AP

Representatives from special counsel Robert Mueller’s investigation into Russia’s hacking of the 2016 election and its alleged collaboration with President Trump’s campaign have reportedly informed Paul Manafort that he should expect to be indicted. Citing two officials close to Mueller’s inquiry, The New York Times reported on Monday that prosecutors warned Manafort, President Trump’s former campaign chairman, that an indictment was coming when investigators raided his home in July.

That raid was authorized by a judge after Mueller’s team proved, with probable cause, that Manafort’s home contained evidence of a crime. In order to execute a warrant allowing investigators to pick Manafort’s door lock and serve the warrant unannounced, which they did, prosecutors would have also had to prove that the former Trump campaign chairman would likely destroy evidence if warned. Mueller’s unusually aggressive strategy indicates an effort to intimidate potential targets, as noted by The Times:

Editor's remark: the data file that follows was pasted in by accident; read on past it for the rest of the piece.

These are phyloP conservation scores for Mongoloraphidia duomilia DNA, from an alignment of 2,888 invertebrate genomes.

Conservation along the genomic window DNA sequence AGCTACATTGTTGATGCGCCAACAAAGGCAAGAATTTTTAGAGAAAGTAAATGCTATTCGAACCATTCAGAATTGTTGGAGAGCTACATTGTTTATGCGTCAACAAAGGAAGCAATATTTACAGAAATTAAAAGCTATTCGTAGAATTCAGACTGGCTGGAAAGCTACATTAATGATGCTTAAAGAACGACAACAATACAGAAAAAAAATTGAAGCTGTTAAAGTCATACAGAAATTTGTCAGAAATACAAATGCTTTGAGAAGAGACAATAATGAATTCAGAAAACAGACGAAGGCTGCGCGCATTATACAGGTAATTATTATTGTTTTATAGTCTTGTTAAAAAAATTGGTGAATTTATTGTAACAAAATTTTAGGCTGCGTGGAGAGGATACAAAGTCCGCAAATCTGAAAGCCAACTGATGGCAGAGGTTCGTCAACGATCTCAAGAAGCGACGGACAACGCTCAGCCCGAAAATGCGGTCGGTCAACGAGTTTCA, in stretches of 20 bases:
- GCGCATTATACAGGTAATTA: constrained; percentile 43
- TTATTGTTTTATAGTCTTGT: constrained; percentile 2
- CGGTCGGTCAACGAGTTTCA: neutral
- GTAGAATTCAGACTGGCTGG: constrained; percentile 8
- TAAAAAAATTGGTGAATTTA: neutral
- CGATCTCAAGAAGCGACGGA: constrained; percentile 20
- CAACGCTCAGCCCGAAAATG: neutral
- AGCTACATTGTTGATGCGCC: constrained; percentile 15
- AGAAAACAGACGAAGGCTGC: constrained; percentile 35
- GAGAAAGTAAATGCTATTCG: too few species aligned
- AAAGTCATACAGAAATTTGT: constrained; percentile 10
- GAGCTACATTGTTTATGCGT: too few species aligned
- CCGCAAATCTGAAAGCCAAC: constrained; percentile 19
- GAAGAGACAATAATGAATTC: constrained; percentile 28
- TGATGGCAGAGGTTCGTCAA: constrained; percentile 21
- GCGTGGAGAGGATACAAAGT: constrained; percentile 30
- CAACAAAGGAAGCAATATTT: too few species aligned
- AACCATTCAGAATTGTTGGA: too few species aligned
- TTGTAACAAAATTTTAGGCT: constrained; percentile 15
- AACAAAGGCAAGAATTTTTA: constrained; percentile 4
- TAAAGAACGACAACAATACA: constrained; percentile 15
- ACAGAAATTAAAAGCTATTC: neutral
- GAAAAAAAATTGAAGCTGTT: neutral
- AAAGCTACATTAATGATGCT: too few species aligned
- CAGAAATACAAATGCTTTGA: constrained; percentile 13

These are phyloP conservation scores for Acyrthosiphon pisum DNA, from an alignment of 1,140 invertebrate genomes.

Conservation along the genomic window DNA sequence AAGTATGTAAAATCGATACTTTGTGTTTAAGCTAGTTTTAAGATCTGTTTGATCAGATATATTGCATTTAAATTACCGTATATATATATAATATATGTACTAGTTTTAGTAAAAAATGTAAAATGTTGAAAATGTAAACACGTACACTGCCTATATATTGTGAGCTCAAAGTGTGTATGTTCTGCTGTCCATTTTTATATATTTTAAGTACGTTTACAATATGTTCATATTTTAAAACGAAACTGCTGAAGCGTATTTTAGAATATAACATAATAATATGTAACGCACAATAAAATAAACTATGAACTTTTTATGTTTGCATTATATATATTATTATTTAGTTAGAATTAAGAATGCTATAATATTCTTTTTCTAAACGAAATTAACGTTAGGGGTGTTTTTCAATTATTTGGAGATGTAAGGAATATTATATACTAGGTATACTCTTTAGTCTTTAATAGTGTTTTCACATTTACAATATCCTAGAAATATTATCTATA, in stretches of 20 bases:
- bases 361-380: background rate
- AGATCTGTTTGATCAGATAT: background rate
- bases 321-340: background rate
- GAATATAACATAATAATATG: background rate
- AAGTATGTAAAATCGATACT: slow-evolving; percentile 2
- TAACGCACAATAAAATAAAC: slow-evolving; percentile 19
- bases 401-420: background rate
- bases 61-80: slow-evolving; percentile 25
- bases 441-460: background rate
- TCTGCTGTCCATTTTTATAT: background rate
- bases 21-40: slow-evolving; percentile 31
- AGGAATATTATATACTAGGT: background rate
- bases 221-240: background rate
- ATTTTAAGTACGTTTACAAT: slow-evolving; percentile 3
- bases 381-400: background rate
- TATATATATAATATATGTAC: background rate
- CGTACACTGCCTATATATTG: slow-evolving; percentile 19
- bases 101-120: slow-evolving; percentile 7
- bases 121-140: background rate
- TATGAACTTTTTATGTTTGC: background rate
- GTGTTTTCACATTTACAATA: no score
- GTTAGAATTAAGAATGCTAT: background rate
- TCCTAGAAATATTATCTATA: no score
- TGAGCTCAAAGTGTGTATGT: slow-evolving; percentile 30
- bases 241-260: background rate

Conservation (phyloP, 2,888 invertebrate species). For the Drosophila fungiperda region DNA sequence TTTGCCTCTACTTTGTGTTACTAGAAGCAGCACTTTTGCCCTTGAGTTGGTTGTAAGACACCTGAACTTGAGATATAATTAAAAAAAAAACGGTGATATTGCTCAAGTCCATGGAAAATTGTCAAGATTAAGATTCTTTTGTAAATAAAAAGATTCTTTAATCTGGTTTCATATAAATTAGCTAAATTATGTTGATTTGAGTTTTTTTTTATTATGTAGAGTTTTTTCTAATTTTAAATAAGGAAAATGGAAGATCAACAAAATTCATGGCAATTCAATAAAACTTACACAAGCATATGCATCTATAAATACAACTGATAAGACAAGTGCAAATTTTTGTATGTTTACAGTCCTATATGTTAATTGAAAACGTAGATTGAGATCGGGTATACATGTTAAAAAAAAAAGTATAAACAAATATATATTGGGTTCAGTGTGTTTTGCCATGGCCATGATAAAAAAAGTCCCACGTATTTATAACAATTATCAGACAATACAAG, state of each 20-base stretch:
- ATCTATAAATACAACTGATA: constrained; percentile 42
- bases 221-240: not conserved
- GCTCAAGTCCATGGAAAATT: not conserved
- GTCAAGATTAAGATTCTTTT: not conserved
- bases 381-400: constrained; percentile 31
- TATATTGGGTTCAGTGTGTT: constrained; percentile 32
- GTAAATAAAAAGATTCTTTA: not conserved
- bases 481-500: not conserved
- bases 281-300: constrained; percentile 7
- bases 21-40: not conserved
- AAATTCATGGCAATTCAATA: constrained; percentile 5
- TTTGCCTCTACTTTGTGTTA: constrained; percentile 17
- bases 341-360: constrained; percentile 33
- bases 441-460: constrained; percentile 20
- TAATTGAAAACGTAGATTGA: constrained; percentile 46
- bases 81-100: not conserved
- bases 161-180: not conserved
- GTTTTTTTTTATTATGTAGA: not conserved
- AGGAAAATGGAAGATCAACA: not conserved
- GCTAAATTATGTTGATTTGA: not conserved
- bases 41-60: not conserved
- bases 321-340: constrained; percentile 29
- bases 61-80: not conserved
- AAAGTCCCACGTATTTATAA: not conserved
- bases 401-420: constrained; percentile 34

The moves against Mr. Manafort are just a glimpse of the aggressive tactics used by Mr. Mueller and his team of prosecutors in the four months since taking over the Justice Department’s investigation into Russia’s attempts to disrupt last year’s election, according to lawyers, witnesses and American officials who have described the approach. Dispensing with the plodding pace typical of many white-collar investigations, Mr. Mueller’s team has used what some describe as shock-and-awe tactics to intimidate witnesses and potential targets of the inquiry.

Separately, CNN reported on Monday that federal investigators had obtained court permission to wiretap Manafort in 2014, well before Trump announced his candidacy in June of 2015. Investigators continued monitoring Manafort’s communications during the campaign, but surveillance was briefly halted sometime last year over lack of evidence. The FBI allegedly obtained a new Foreign Intelligence Service Act (FISA) warrant to surveil Manafort at the beginning of this year, renewing speculation over whether his communications with the White House were picked up.

Mueller’s investigation is ostensibly intensifying. Over the weekend, reports swirled that Mueller had also obtained warrants to investigate Facebook ads, some of which were purportedly bought by a Russian troll factory during the election.

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The Times report on Manafort comes less than a day after the newspaper published a hilarious account of Trump’s legal team panicking over the possibility that their colleagues and partners might be wearing wires to gather evidence for Mueller’s probe. Something about their paranoia brings a smile to my face.